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Tennis great Billie Jean King likes to say “pressure is a privilege,” because you often feel it when an opportunity you’ve dreamed of comes along. Knowing how to rise to the occasion to make those dreams real is key.
Kids face pressure all the time in sports—whether from tryouts, big games, or even performing during regular practices. And learning how to handle that pressure can help young athletes become well-balanced adults, capable of handling anything.
How does your child do under pressure? Do they panic? Do they freeze? Or do they rise to the occasion and meet it head on? Every athlete feels pressure at some point, and their level of preparation can determine how they respond to that pressure. Here are five ways parents can help young athletes handle the squeeze:
Emphasize power of choice.
Help your youth athlete see that high pressure situations are really just opportunities for them to test themselves and to enjoy the game on a whole new level. Let them know that pressure can be a friend or an enemy, a challenge or a threat. Let them know they have the power to choose which one it is.
Remind kids of tomorrow.
When your child feels pressured, remind them that this is only one opportunity. They will have many more chances to get another shot. Everything does not rest on today. There’s always tomorrow.
Focus on the process.
Many athletes who perform well under pressure zone in on the process and what they’re doing in that moment (vs. worrying about the outcome). Again, this is a mindset issue that athletes must continually practice. Parents and coaches should not expect kids to conquer this ability immediately. Learning to focus on the process is a process in itself.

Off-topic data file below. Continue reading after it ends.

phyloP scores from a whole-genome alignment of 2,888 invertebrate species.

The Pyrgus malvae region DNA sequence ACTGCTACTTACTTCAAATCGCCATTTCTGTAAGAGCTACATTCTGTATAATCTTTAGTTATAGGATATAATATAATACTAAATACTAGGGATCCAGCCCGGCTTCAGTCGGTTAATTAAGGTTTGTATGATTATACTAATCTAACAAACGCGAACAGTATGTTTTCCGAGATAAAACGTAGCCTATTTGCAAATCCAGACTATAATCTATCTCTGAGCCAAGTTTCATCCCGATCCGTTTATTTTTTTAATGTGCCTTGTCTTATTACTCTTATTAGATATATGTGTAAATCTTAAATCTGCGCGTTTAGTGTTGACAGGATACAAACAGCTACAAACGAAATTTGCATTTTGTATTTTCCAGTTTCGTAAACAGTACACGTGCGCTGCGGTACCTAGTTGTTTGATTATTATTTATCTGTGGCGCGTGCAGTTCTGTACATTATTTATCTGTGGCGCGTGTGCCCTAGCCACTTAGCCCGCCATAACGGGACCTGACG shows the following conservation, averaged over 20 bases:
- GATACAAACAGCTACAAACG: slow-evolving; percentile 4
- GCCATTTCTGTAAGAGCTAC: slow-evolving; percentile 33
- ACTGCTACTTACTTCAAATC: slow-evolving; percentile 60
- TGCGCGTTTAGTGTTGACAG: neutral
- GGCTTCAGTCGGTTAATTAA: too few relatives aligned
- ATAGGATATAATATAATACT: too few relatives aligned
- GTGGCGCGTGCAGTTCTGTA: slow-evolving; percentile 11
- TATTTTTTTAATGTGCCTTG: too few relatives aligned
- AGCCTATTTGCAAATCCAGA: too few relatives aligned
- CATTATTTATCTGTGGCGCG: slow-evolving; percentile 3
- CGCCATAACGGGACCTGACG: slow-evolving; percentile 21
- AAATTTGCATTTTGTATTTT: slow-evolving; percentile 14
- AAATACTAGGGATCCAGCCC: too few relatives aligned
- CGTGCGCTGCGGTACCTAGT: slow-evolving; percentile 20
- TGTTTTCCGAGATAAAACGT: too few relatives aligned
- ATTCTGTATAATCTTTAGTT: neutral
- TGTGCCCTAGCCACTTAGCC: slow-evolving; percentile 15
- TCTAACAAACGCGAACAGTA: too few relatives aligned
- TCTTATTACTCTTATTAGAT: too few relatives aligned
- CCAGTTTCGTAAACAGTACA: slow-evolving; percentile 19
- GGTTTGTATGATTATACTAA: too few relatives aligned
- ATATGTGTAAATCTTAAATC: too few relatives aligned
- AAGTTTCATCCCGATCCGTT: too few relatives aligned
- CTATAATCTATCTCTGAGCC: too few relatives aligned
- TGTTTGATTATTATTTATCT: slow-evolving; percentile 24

One way to help kids focus on the process is to reward them for training accomplishments, rather than only wins and scored points.
Remind youth athletes of themselves.
When athletes focus on things in the game that they cannot control, it causes anxiety and adds to the pressure they feel. Athletes who focus on what they CAN control—things like thoughts, personal game plan, breathing, and learned skills have a much better chance of performing well under pressure.
Mind your own behavior.
Your actions as a parent are just as important when it comes to youth-sports-related pressure. You could say, “It’s not whether you win or lose, but how you play the game,” but then contradict that if you show disappointment related to your child’s performance.
If you are comparing your child to other players, putting high expectations on them, or even reminding them that you’re spending a ton of money so that they can improve, you are subtly adding to your athlete’s pressure. There’s nothing wrong with spending money on your children to play sports, but don’t attach that to their worth or performance. Allow your kids to be—and play the game.
Janis Meredith is a family coach who wants to help all parents raise champions. You can find out more at rcfamilies.com.